Ready the cocktail sauce: mega prawn farm gets go ahead for shrimp nursery
Australia’s biggest producer of farmed prawns is set to become even bigger.
Seafarms (ASX:SFG) this week got the tick of approval for its Sea Dragon shrimp project in the Northern Territory.
Known for its operation of premium Crystal Bay prawns, the shrimp producer is developing a large-scale land-based project which aims to produce reliable volumes all year round, with potential to net the company in excess of $3 billion in export revenue.
On Monday Seafarms was granted an aquaculture licence for its breeding and maturation centre near Darwin, where top quality prawns will roost before they move to the grow-out facility in East Kimberly.
At full production Project Sea Dragon (PSD) will produce up to 150,000 tonnes a year of black tiger shrimp, in 10,000 hectares of production ponds.
The so-called mega prawn farm was given major project status from the Federal and Northern Territory governments in 2015, this latest approval the next significant step to production.
“The commercial aquaculture licence is one of several significant approval milestones that have been met over the past 24 months and demonstrates further progress in the project achieving its secondary approvals,” director Dr Chris Mitchell said.
“Project Sea Dragon has the potential to be a US$1.5 billion project earning in excess of A$3 billion in export revenue and we are pleased it has the full support of the Northern Territory Government.”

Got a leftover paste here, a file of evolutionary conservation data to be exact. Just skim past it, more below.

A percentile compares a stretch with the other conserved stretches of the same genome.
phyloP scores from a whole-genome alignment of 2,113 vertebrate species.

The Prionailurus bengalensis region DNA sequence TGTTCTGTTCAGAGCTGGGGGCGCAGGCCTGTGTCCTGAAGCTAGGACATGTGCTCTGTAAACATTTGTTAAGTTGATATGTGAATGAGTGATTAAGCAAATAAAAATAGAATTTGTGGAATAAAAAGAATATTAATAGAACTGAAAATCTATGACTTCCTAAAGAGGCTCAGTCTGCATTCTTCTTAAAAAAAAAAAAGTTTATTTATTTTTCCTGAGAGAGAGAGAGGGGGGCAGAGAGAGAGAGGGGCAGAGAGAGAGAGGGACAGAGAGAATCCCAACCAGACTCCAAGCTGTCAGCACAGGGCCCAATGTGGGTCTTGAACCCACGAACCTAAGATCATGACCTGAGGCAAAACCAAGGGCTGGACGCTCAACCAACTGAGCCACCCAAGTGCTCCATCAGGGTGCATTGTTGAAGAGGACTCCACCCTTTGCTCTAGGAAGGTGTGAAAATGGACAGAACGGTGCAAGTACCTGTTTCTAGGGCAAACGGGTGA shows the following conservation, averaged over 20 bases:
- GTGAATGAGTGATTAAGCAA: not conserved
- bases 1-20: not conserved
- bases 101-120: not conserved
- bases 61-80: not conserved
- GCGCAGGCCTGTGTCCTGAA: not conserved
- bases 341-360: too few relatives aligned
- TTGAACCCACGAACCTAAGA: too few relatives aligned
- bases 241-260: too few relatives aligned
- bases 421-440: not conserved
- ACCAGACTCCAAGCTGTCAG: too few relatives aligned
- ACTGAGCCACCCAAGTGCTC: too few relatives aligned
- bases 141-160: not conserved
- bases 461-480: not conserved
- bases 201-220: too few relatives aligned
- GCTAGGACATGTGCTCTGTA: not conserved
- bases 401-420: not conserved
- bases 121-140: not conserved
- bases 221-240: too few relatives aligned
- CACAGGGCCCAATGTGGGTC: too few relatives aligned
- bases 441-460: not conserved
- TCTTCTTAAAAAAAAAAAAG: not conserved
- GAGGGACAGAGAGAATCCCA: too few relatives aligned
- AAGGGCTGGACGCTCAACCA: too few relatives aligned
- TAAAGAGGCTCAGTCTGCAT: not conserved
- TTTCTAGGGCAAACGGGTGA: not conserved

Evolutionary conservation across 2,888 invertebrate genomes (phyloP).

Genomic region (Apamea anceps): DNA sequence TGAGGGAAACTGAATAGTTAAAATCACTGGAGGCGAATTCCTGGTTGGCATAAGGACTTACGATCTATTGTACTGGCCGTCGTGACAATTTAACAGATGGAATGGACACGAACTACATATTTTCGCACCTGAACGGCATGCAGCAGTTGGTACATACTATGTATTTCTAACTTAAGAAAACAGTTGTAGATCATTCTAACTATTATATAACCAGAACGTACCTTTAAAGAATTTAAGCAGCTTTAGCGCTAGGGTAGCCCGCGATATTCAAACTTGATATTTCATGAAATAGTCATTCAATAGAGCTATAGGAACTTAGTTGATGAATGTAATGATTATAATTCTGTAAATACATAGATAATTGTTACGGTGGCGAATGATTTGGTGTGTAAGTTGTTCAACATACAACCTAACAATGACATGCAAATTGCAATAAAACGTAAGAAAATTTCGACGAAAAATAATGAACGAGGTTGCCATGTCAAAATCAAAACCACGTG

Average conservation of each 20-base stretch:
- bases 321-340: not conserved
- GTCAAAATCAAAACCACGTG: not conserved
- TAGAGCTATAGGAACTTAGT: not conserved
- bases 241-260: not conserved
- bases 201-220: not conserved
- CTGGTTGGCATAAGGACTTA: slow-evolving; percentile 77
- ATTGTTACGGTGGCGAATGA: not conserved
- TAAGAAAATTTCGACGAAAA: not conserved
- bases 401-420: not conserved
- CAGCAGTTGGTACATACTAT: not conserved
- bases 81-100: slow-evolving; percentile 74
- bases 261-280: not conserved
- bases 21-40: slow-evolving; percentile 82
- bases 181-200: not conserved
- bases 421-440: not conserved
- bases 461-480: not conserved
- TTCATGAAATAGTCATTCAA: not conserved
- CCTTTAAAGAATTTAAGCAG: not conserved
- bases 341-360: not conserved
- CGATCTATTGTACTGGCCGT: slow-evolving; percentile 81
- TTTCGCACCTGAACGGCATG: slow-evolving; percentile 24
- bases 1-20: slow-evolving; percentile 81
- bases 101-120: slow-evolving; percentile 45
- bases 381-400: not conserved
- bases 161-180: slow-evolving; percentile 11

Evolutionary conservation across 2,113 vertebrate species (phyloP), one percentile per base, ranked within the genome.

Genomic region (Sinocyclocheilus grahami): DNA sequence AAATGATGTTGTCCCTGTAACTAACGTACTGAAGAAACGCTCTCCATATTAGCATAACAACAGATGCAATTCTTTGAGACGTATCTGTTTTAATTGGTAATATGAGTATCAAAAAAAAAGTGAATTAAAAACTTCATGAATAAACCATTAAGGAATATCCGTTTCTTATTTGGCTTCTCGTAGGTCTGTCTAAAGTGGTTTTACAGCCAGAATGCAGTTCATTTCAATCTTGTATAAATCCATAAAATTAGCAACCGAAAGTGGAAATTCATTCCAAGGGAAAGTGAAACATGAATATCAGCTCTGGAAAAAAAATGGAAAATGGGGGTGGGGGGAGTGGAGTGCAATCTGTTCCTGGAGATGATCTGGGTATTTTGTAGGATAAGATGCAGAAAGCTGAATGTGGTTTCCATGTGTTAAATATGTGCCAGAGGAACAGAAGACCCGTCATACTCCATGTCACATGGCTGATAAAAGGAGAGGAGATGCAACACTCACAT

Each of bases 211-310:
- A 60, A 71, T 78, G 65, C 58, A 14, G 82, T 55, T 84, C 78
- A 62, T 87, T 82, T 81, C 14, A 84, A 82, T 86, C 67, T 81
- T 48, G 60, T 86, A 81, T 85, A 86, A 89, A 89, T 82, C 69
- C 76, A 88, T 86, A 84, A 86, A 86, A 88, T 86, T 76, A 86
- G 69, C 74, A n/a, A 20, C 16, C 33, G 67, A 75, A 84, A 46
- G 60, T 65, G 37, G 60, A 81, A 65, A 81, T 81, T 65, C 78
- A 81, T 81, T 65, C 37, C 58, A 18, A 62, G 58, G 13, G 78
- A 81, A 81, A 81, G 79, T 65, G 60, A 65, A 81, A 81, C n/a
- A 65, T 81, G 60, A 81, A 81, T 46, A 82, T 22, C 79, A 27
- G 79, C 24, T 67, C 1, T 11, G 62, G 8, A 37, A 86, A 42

At their AGM last month Chairman Ian Trahar told shareholders the project was now “investment ready” and that 2018 would be the year of the Dragon.
“The level of engagement with potential investors, financiers, JV partners, product offtakers, processors and retail channels has significantly increased as Project Sea Dragon approaches Investment Ready Status. The number of unsolicited investor approaches has continued as the reality of PSD is becoming more commonly understood,” he said.
Seafarm’s share price was on the up on Monday, trading at 6.5c from lows of 5.7c in July after reporting a near $20 million loss.
Existing operations in Queensland reported revenues of $29.3 million for the past financial year, and they are hoping to will make for a springboard to push the company into industrial scale in the NT.
Last year they produced 1714 tonnes of tiger and banana prawns, and while the state’s south was gripped by an outbreak of white spot disease described as the ‘biggest biosecurity outbreak to hit Australia’s aquaculture industry, the tropics were largely untouched.
According to the Food and Agriculture Organisation of the United Nations, prawns are the third largest seafood traded by value behind freshwater fish and crustaceans.